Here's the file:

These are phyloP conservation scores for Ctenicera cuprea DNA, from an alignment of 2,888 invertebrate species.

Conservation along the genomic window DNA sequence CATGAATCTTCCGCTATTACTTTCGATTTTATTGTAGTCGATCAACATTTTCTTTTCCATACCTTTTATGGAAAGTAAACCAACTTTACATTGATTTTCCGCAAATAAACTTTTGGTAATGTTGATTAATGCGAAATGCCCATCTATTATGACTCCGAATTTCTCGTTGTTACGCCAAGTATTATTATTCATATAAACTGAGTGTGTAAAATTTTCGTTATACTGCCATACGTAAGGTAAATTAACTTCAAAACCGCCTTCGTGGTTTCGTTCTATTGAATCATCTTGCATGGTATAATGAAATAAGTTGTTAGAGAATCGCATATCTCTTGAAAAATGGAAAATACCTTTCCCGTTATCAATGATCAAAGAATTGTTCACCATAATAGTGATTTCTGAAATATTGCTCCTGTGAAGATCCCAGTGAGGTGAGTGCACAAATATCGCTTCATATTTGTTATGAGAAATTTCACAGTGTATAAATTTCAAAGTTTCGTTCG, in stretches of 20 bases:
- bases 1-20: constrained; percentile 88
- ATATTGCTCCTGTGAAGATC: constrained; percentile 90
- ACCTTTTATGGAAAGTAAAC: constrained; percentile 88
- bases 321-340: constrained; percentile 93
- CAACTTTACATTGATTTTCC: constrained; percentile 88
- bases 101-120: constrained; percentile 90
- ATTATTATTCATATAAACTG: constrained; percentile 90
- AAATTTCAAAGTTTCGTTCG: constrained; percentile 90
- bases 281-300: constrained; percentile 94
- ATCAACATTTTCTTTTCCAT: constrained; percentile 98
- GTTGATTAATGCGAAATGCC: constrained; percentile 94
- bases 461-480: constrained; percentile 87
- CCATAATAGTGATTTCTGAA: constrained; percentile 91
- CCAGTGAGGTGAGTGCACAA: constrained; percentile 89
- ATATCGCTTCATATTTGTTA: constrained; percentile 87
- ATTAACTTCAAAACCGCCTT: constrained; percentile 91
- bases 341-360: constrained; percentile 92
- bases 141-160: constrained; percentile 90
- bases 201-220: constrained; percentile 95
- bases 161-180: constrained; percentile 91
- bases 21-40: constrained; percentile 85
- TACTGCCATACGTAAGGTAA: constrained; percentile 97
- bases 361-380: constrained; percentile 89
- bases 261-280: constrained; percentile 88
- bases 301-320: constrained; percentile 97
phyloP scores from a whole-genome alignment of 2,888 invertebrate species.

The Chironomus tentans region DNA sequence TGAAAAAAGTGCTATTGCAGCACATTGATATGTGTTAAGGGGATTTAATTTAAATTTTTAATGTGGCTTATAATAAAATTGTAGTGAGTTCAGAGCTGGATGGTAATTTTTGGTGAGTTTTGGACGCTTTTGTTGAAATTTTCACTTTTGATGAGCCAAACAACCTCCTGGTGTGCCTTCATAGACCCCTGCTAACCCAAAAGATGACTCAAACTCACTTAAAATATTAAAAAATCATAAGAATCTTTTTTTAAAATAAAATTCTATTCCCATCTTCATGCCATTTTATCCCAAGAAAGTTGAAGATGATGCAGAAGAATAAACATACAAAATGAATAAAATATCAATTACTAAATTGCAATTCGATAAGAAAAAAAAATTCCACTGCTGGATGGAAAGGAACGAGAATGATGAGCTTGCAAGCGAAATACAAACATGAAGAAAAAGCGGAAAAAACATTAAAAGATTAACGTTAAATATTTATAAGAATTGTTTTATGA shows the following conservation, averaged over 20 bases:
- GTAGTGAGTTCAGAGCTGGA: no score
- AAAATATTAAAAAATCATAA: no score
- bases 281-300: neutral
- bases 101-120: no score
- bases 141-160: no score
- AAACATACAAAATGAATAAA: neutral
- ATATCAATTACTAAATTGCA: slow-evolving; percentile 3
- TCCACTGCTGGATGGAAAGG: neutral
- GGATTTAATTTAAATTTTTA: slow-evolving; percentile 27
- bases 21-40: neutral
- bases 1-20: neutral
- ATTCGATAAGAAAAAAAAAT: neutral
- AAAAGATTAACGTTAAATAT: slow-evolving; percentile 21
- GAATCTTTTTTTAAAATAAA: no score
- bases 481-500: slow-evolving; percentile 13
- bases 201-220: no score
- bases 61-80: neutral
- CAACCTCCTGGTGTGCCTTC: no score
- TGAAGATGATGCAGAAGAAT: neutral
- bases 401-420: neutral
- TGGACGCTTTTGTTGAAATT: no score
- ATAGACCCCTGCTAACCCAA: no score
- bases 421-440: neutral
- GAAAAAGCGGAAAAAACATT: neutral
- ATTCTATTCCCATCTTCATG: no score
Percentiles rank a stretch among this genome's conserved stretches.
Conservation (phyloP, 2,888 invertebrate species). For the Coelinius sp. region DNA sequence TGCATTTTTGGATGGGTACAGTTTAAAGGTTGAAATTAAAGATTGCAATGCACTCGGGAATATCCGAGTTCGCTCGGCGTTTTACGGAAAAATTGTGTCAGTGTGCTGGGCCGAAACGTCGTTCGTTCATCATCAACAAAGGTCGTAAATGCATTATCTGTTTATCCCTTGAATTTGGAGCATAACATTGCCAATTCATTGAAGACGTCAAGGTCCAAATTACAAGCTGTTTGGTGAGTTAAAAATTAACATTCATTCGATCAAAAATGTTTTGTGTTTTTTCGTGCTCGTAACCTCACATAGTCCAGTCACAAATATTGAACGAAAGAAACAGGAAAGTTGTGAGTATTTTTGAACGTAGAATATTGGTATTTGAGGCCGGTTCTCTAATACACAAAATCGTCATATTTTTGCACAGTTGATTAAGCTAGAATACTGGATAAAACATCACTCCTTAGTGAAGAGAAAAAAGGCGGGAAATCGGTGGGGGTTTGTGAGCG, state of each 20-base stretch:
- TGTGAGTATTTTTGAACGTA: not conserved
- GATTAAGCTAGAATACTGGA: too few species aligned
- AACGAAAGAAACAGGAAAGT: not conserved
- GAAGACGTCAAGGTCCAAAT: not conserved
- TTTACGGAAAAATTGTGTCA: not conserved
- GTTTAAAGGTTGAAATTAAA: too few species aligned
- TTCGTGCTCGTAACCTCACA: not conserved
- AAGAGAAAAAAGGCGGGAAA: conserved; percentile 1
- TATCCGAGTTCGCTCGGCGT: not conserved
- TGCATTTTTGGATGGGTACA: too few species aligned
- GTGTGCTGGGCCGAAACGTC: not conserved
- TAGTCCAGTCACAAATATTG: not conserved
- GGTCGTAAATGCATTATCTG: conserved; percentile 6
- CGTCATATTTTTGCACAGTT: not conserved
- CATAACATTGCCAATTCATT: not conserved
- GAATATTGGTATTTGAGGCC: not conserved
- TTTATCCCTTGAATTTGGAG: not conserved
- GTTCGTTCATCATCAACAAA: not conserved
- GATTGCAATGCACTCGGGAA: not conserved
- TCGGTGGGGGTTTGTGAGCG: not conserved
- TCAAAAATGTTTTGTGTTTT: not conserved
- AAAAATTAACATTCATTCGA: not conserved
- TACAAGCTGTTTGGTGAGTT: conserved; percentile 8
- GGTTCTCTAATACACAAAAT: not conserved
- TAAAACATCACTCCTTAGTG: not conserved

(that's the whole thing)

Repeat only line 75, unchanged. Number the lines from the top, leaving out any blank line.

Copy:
- GATTGCAATGCACTCGGGAA: not conserved